Saturday 20 January 2018

Referendum may be needed to help children find out about their birth parents, says Taoiseach

Taoiseach Enda Kenny
Taoiseach Enda Kenny
John Downing

John Downing

Taoiseach Enda Kenny has said a referendum may be needed to clear a planned law helping adoptive children get more information about their birth parents.

Mr Kenny's comments came as Social Protection Minister Joan Burton spoke for the first time since the mother-and-baby home controversy about her own circumstances as an adopted child.

Ms Burton said she also understood constitutional difficulties – but insisted that adopted children should have access to information about their origins.

Speaking in the Dail, the Taoiseach said the issue of adoptive children getting information on their backgrounds was full of legal difficulties.

He told Sinn Fein TD Sandra McClellan that senior officials were working on the draft of a new law aimed at improving access to information.

"This legislation has been around and talked about for a while. It is a very complex matter. There are constitutional requirements here relating to privacy and it would appear that a referendum will be required in respect of some of the privacy issues involved here," Mr Kenny said.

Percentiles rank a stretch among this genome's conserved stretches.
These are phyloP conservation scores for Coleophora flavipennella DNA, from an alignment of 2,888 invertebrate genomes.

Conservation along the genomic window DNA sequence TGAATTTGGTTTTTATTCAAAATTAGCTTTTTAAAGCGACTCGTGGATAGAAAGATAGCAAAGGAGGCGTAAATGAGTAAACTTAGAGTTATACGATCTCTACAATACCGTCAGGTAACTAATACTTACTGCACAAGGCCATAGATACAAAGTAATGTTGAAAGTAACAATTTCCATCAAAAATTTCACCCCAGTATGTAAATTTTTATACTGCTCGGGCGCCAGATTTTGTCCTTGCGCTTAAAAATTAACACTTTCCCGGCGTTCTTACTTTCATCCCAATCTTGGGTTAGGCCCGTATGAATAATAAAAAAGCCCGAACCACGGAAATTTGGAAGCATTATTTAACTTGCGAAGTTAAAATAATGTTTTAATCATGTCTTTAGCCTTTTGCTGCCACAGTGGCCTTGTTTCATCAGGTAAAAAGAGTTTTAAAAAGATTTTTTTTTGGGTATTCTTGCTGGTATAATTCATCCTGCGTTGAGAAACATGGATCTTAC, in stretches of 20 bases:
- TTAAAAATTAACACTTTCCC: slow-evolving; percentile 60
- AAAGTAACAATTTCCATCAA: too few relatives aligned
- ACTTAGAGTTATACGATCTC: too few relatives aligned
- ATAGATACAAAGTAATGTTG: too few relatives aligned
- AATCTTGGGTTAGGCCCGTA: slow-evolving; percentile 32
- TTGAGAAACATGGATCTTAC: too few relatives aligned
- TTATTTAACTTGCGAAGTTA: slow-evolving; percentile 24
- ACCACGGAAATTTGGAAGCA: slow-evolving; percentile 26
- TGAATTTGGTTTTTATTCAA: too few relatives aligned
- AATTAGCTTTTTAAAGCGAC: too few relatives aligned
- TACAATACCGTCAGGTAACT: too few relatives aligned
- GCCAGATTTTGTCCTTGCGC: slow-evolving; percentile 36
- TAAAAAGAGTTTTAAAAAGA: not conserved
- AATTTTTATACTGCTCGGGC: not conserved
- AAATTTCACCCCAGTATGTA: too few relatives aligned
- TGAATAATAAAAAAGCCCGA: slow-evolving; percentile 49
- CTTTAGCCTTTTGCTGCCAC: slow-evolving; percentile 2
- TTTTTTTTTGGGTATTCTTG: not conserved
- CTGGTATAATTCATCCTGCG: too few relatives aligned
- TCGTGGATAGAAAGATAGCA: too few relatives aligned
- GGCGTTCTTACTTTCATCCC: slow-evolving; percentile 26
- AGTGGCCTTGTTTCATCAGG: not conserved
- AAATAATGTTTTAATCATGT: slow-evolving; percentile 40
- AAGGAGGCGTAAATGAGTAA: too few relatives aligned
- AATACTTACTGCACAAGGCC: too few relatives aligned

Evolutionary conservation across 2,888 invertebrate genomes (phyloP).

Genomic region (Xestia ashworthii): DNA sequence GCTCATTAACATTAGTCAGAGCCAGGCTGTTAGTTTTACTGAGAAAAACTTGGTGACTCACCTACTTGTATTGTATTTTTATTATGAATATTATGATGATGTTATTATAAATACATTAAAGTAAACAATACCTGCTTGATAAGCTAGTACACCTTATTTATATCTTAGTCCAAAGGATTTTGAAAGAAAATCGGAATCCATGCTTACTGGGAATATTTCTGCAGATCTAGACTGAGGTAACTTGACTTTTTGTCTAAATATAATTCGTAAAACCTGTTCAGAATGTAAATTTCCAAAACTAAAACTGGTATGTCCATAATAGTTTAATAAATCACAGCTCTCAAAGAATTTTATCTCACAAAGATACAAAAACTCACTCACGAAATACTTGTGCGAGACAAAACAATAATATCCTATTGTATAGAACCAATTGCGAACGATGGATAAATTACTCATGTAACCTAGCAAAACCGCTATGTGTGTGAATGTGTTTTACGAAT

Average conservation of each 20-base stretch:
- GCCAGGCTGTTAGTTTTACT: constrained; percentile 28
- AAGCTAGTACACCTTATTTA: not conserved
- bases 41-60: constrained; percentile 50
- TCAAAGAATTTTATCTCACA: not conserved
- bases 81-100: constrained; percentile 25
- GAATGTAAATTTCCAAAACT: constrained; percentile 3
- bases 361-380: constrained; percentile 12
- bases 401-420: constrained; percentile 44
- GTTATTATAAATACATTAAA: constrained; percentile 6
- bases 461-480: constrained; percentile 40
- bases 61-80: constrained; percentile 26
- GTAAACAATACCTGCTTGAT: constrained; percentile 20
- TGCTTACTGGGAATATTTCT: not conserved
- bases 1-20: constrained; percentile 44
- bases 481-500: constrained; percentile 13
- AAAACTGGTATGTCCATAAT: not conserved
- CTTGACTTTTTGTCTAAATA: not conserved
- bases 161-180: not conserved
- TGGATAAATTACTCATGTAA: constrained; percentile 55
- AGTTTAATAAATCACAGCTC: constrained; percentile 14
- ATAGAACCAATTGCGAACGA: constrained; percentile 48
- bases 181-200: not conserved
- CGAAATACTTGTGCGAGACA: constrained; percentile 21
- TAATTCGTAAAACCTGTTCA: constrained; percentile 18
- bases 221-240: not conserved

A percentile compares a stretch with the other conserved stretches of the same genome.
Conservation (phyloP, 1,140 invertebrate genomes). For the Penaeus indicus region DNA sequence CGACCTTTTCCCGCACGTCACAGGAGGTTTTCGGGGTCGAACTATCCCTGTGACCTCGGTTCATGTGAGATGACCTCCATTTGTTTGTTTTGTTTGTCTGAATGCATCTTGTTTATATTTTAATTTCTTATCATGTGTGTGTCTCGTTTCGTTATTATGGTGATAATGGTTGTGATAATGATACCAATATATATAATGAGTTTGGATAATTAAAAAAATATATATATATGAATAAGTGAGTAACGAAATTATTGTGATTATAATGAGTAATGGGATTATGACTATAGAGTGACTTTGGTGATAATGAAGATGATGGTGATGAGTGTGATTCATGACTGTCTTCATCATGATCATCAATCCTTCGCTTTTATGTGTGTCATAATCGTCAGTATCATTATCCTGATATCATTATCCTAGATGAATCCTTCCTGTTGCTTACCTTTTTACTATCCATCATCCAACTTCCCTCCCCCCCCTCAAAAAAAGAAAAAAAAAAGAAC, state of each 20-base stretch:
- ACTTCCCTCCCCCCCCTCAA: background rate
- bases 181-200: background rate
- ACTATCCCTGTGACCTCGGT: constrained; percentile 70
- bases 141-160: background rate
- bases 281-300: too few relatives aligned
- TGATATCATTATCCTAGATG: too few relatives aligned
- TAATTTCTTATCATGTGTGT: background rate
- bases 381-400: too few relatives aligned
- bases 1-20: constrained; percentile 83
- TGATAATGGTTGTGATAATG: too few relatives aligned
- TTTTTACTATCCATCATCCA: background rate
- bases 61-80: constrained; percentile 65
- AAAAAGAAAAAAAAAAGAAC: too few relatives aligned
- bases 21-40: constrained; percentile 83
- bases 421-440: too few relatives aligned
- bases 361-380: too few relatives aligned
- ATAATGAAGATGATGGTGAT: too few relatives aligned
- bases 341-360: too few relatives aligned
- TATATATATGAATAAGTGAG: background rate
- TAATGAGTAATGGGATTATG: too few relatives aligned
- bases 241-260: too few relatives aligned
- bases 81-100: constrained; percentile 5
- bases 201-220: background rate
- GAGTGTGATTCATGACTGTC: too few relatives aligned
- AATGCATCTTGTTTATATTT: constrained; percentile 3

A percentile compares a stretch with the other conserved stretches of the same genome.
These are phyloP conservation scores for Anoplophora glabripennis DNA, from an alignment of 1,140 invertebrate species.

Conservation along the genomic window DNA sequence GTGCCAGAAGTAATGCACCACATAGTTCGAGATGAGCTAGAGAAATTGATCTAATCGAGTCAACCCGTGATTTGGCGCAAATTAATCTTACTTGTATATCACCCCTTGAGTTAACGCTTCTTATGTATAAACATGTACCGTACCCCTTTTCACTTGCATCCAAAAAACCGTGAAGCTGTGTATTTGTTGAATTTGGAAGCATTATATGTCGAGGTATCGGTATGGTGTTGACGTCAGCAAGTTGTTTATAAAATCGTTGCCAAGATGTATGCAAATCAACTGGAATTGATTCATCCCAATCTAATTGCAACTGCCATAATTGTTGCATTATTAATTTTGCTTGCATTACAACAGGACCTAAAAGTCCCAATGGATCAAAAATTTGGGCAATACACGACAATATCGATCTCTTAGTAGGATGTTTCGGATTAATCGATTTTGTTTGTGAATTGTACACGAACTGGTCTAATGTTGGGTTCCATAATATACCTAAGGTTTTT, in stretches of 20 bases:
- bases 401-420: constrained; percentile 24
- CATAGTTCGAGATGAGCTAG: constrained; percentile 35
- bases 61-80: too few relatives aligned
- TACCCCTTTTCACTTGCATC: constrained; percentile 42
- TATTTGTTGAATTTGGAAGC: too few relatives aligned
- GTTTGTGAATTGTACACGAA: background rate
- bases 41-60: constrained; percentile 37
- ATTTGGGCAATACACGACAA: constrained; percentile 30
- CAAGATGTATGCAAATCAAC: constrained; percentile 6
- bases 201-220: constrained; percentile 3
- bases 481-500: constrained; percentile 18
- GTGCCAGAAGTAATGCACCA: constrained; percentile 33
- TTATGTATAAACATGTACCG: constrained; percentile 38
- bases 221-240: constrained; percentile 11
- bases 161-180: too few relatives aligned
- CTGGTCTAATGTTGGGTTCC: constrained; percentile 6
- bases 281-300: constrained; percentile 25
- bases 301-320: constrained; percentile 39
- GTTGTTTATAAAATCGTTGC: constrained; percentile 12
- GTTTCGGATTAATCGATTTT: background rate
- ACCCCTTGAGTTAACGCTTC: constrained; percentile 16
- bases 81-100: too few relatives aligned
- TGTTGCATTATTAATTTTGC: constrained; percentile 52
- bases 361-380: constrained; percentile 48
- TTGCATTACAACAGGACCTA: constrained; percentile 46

Officials said senior officials were continuing work on the so-called heads of the Adoption Information and Tracing Bill and this work indicated that a referendum may be required to overcome the legal problems identified.

Mr Kenny did not say when the referendum would be held but he promised more information for the Dail as it became available.

Ms McClellan said the draft law had been promised for last year.

Mr Kenny's comments came just hours after Ms Burton told Newstalk that adoptive children should be entitled to information about their origins and their birth parents.

"That legislation has existed in Scotland for decades, and in the UK. I think there has been a enormous amount of work done on it and there are different points of view.

"One is that the issue can be addressed legally and the other that a constitutional referendum is required," she said.

Ms Burton was put up for adoption three months after her birth She was born in Co Carlow to an unmarried woman in 1949 and was taken to Temple Hill Mother and Baby Home in Blackrock, Co Dublin, three months later.

She stayed there until she was fostered by Bridie and John Burton, from Rialto, and was then adopted. Ms Burton only managed to track down her family heritage years after her birth mother had passed away.

"I have a personal interest in all of this. As a child I was adopted and the matters are of a very significant concern to me, as well as of political concern," the Social Protection Minister said.

Irish Independent

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